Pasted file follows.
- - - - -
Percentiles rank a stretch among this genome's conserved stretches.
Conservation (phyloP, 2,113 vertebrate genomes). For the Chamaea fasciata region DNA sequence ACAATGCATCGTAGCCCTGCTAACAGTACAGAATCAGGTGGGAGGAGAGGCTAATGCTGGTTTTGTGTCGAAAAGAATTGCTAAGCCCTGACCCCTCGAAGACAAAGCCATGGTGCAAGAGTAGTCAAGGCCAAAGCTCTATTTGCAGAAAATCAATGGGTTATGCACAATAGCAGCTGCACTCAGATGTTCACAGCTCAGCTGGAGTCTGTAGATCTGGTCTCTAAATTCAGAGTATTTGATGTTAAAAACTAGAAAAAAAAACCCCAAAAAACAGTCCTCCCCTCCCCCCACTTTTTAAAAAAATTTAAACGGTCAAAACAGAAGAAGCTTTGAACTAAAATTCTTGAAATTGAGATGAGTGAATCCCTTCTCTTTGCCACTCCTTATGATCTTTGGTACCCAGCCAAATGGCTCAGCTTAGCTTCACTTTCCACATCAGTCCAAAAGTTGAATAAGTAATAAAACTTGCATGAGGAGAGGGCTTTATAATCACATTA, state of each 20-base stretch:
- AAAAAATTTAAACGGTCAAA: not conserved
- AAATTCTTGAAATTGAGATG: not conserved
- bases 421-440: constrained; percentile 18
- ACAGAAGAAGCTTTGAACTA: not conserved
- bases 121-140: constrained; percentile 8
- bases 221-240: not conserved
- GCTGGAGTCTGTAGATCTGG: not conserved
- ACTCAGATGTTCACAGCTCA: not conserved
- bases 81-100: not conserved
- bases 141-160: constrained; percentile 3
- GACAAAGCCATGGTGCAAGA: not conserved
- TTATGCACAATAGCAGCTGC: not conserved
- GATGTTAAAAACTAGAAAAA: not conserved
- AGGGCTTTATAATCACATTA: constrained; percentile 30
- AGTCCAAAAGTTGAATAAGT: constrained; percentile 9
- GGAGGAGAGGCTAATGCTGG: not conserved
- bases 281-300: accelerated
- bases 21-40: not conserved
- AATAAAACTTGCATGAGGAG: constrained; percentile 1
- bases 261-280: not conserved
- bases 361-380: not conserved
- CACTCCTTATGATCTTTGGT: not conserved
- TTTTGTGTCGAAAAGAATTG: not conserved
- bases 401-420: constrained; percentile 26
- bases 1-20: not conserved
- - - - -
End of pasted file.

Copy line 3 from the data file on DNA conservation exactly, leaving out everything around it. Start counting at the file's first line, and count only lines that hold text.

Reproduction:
- AAAAAATTTAAACGGTCAAA: not conserved